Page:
Chicago Cubs: Jason Heyward’s swing still ailing from wrist injury

Jul 3, 2016; New York City, NY, USA; Chicago Cubs centerfielder Jason Heyward (22) doubles against the New York Mets during the first inning at Citi Field. Mandatory Credit: Andy Marlin-USA TODAY Sports
Jul 3, 2016; New York City, NY, USA; Chicago Cubs centerfielder Jason Heyward (22) doubles against the New York Mets during the first inning at Citi Field. Mandatory Credit: Andy Marlin-USA TODAY Sports /

Is Chicago Cubs outfielder Jason Heyward still hurting from an ailing wrist, even though he says it’s fine?

When Jason Heyward injured his right wrist in the Chicago Cubs’ opening series against the Arizona Diamondbacks, many Cubs fans though it wasn’t a big deal. The injury may seem minute now, considering it didn’t affect his ability to play defense and didn’t keep him out the lineup long. But, Heyward’s swing is still recovering.

Heyward hasn’t been able to get the same wrist-snap he had with the Atlanta Braves, reducing his effectiveness against off-speed and breaking ball pitches.

When he was in Atlanta, Heyward raised his hands during the load phase then drops them again before he swings (courtesy of Giphy):


Doing so gave him a more uppercut swing, making him a lethal threat against ground-ball pitchers.

Early in Spring Training, CubsDen reporter John Arguello videoed Heyward taking batting practice with a swing that he and batting coach John Mallee have been working on.

In this video, we can see how Heyward now utilizes a Rizzo-esque leg kick and lower hand position. Adding these tactics brings more power to Heyward’s swing by leveling swing plane at the point of attack. His step allows Heyward to throw his hips faster, making it easier for him to hit the inside pitch even though he’s 6’5” with long arms. Where the wrist injury really hurt (no pun intended) is his ability to throw his hands and extends through the ball to finish the swing.

The wrists are crucial to accomplishing two things: 1) accelerating the bat-head through the zone, and 2) the ability to make minor adjustments to off-speed and breaking pitches to “barrel” the ball.

Heyward’s wrist injury affected his ability to barrel the ball out in front of him, thus creating what’s known as “barrel drag”—where a bitter lets his hands lead the bat through the zone instead of together on an even plane. This decreases bat speed and power by taking the arms completely out of the swing.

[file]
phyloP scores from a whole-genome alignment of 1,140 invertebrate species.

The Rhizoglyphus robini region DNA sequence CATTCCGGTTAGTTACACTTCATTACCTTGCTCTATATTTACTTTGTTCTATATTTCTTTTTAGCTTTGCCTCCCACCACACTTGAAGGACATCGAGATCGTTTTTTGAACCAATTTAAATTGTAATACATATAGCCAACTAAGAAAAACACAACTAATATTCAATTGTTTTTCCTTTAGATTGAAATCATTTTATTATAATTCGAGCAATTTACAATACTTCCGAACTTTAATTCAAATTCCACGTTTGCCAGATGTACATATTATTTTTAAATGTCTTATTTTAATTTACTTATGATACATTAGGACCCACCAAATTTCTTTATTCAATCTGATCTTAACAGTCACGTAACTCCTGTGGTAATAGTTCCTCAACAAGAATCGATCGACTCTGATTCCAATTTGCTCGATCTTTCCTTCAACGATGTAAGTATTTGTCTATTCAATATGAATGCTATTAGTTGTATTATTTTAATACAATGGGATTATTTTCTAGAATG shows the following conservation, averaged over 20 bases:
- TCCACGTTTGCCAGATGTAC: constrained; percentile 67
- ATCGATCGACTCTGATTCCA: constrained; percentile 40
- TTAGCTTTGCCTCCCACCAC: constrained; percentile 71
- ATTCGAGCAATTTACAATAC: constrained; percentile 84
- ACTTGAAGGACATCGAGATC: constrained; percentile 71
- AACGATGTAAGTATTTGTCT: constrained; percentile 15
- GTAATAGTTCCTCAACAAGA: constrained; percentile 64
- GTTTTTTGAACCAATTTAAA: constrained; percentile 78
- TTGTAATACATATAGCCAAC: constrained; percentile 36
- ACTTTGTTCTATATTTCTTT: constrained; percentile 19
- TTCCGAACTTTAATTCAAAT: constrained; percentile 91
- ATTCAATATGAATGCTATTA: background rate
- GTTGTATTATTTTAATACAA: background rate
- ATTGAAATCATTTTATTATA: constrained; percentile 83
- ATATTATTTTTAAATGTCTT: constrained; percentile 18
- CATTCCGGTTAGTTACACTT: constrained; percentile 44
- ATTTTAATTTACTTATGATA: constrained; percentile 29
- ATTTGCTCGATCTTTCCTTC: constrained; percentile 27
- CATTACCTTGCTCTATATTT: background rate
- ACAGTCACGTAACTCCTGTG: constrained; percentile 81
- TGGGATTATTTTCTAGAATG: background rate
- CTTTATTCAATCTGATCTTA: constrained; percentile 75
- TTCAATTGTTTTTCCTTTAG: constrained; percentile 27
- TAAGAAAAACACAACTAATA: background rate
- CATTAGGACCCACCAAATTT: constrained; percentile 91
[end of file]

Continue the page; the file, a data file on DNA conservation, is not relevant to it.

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After returning from his injury, Heyward had 3 hits in his first 36 at-bats and didn’t hit his first home run until the Cubs traveled to Milwaukee in mid-May. It’s been well documented that Heyward typically gets off to slow starts, but his struggles were more than just your typical sluggish start.

At the beginning of the season, Heyward was hitting fastballs above 92 mph 77% of the time. After his injury, that percentage dropped to 27%. His contact rate with off-speed and breaking balls also dropped significantly.

Heyward told CSNChicago that he’s “ready to put the [wrist] injury behind him” even though he’s still feeling some discomfort. He’s two months removed from the injury and has begun heating up to the player the Cubs hoped they’d get when he signed in the offseason.

As the summer months continue, “whatever aches and pains you have have a tendency to loosen up more rapidly when the weather is like this. I’m anticipating all that with him,” coach Maddon said about Heyward.

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According to, the simplest way to heal an injury like this is ice and time, between two and four weeks. Heyward came back from the injury rather quickly due to his lack of severe pain, which may, in fact, prolong the duration of the injury, even though his MRI’s were negative for any ligament damage.

Heyward’s offensive number have begun to trend in the right direction again. In June he hit .336/.386/.772. His slugging percentage greatly improved from .271 and .301 in April and May respectively, suggesting that his swing is slowly, but surely, getting to where the Cubs need him to be offensively.